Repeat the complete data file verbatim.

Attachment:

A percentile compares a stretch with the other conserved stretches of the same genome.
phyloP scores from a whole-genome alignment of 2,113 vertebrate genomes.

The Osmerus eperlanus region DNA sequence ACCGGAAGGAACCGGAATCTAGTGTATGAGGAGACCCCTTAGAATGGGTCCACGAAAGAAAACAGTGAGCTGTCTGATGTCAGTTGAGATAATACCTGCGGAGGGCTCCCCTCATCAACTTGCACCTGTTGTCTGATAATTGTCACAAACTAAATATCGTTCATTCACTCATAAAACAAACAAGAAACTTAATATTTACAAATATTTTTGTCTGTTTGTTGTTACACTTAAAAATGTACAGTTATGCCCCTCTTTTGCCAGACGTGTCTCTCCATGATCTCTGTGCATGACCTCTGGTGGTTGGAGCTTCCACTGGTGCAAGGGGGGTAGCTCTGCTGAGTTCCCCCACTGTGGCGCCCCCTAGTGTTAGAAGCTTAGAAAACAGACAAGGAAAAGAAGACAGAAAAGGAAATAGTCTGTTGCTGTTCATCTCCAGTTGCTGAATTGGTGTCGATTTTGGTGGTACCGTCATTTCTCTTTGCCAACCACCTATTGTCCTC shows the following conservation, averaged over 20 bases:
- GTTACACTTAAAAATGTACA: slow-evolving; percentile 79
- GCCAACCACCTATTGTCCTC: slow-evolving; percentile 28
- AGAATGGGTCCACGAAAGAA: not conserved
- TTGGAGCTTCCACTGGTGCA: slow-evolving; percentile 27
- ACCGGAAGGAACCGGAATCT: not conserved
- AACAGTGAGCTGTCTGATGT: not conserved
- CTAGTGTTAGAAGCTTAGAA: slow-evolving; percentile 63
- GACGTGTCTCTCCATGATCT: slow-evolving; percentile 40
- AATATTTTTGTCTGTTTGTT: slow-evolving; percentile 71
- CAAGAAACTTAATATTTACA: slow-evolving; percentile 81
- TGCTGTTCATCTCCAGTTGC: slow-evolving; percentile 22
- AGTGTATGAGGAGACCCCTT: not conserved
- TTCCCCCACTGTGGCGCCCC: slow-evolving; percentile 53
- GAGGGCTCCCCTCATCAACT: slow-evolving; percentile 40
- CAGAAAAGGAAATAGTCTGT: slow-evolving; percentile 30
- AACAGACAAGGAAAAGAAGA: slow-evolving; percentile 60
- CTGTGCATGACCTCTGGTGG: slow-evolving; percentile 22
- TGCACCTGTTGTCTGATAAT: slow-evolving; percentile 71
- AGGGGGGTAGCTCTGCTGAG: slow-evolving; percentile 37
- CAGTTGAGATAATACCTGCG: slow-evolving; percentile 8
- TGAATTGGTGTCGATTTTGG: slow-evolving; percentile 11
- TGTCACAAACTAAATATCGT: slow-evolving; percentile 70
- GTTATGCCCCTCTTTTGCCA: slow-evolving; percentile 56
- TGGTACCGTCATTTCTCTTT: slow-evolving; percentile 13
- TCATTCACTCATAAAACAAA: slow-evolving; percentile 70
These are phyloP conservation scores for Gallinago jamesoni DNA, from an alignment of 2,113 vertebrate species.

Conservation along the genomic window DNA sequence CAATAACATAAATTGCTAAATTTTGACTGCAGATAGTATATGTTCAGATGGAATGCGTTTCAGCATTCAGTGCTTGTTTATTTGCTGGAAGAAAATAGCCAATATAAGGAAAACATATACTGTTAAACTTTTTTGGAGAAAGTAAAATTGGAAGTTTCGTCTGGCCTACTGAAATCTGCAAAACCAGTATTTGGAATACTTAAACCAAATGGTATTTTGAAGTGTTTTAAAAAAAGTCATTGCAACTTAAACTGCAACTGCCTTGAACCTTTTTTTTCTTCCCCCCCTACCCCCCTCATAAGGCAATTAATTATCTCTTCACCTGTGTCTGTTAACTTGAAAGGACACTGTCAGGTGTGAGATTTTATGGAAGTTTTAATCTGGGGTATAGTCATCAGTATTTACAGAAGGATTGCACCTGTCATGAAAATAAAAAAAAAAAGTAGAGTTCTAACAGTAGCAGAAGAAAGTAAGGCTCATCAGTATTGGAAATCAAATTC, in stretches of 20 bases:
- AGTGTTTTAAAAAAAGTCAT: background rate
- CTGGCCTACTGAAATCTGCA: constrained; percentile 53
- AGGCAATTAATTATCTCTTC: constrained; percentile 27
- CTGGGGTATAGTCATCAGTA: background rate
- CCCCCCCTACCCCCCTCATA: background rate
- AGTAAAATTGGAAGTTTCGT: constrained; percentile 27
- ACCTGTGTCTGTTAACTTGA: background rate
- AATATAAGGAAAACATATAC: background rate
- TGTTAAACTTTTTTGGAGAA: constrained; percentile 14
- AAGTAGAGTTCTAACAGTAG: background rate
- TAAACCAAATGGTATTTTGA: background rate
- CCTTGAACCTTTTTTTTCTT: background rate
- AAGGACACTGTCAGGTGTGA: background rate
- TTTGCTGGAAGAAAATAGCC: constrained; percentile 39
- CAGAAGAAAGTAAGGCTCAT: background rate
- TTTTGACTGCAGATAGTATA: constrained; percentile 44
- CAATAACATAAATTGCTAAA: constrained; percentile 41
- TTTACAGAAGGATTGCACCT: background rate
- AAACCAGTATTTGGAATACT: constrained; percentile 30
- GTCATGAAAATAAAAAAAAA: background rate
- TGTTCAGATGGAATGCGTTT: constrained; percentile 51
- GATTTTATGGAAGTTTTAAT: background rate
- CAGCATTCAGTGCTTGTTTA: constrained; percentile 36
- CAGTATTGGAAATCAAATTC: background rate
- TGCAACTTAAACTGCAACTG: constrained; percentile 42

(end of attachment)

A percentile compares a stretch with the other conserved stretches of the same genome.
phyloP scores from a whole-genome alignment of 2,113 vertebrate genomes.

The Osmerus eperlanus region DNA sequence ACCGGAAGGAACCGGAATCTAGTGTATGAGGAGACCCCTTAGAATGGGTCCACGAAAGAAAACAGTGAGCTGTCTGATGTCAGTTGAGATAATACCTGCGGAGGGCTCCCCTCATCAACTTGCACCTGTTGTCTGATAATTGTCACAAACTAAATATCGTTCATTCACTCATAAAACAAACAAGAAACTTAATATTTACAAATATTTTTGTCTGTTTGTTGTTACACTTAAAAATGTACAGTTATGCCCCTCTTTTGCCAGACGTGTCTCTCCATGATCTCTGTGCATGACCTCTGGTGGTTGGAGCTTCCACTGGTGCAAGGGGGGTAGCTCTGCTGAGTTCCCCCACTGTGGCGCCCCCTAGTGTTAGAAGCTTAGAAAACAGACAAGGAAAAGAAGACAGAAAAGGAAATAGTCTGTTGCTGTTCATCTCCAGTTGCTGAATTGGTGTCGATTTTGGTGGTACCGTCATTTCTCTTTGCCAACCACCTATTGTCCTC shows the following conservation, averaged over 20 bases:
- GTTACACTTAAAAATGTACA: slow-evolving; percentile 79
- GCCAACCACCTATTGTCCTC: slow-evolving; percentile 28
- AGAATGGGTCCACGAAAGAA: not conserved
- TTGGAGCTTCCACTGGTGCA: slow-evolving; percentile 27
- ACCGGAAGGAACCGGAATCT: not conserved
- AACAGTGAGCTGTCTGATGT: not conserved
- CTAGTGTTAGAAGCTTAGAA: slow-evolving; percentile 63
- GACGTGTCTCTCCATGATCT: slow-evolving; percentile 40
- AATATTTTTGTCTGTTTGTT: slow-evolving; percentile 71
- CAAGAAACTTAATATTTACA: slow-evolving; percentile 81
- TGCTGTTCATCTCCAGTTGC: slow-evolving; percentile 22
- AGTGTATGAGGAGACCCCTT: not conserved
- TTCCCCCACTGTGGCGCCCC: slow-evolving; percentile 53
- GAGGGCTCCCCTCATCAACT: slow-evolving; percentile 40
- CAGAAAAGGAAATAGTCTGT: slow-evolving; percentile 30
- AACAGACAAGGAAAAGAAGA: slow-evolving; percentile 60
- CTGTGCATGACCTCTGGTGG: slow-evolving; percentile 22
- TGCACCTGTTGTCTGATAAT: slow-evolving; percentile 71
- AGGGGGGTAGCTCTGCTGAG: slow-evolving; percentile 37
- CAGTTGAGATAATACCTGCG: slow-evolving; percentile 8
- TGAATTGGTGTCGATTTTGG: slow-evolving; percentile 11
- TGTCACAAACTAAATATCGT: slow-evolving; percentile 70
- GTTATGCCCCTCTTTTGCCA: slow-evolving; percentile 56
- TGGTACCGTCATTTCTCTTT: slow-evolving; percentile 13
- TCATTCACTCATAAAACAAA: slow-evolving; percentile 70
These are phyloP conservation scores for Gallinago jamesoni DNA, from an alignment of 2,113 vertebrate species.

Conservation along the genomic window DNA sequence CAATAACATAAATTGCTAAATTTTGACTGCAGATAGTATATGTTCAGATGGAATGCGTTTCAGCATTCAGTGCTTGTTTATTTGCTGGAAGAAAATAGCCAATATAAGGAAAACATATACTGTTAAACTTTTTTGGAGAAAGTAAAATTGGAAGTTTCGTCTGGCCTACTGAAATCTGCAAAACCAGTATTTGGAATACTTAAACCAAATGGTATTTTGAAGTGTTTTAAAAAAAGTCATTGCAACTTAAACTGCAACTGCCTTGAACCTTTTTTTTCTTCCCCCCCTACCCCCCTCATAAGGCAATTAATTATCTCTTCACCTGTGTCTGTTAACTTGAAAGGACACTGTCAGGTGTGAGATTTTATGGAAGTTTTAATCTGGGGTATAGTCATCAGTATTTACAGAAGGATTGCACCTGTCATGAAAATAAAAAAAAAAAGTAGAGTTCTAACAGTAGCAGAAGAAAGTAAGGCTCATCAGTATTGGAAATCAAATTC, in stretches of 20 bases:
- AGTGTTTTAAAAAAAGTCAT: background rate
- CTGGCCTACTGAAATCTGCA: constrained; percentile 53
- AGGCAATTAATTATCTCTTC: constrained; percentile 27
- CTGGGGTATAGTCATCAGTA: background rate
- CCCCCCCTACCCCCCTCATA: background rate
- AGTAAAATTGGAAGTTTCGT: constrained; percentile 27
- ACCTGTGTCTGTTAACTTGA: background rate
- AATATAAGGAAAACATATAC: background rate
- TGTTAAACTTTTTTGGAGAA: constrained; percentile 14
- AAGTAGAGTTCTAACAGTAG: background rate
- TAAACCAAATGGTATTTTGA: background rate
- CCTTGAACCTTTTTTTTCTT: background rate
- AAGGACACTGTCAGGTGTGA: background rate
- TTTGCTGGAAGAAAATAGCC: constrained; percentile 39
- CAGAAGAAAGTAAGGCTCAT: background rate
- TTTTGACTGCAGATAGTATA: constrained; percentile 44
- CAATAACATAAATTGCTAAA: constrained; percentile 41
- TTTACAGAAGGATTGCACCT: background rate
- AAACCAGTATTTGGAATACT: constrained; percentile 30
- GTCATGAAAATAAAAAAAAA: background rate
- TGTTCAGATGGAATGCGTTT: constrained; percentile 51
- GATTTTATGGAAGTTTTAAT: background rate
- CAGCATTCAGTGCTTGTTTA: constrained; percentile 36
- CAGTATTGGAAATCAAATTC: background rate
- TGCAACTTAAACTGCAACTG: constrained; percentile 42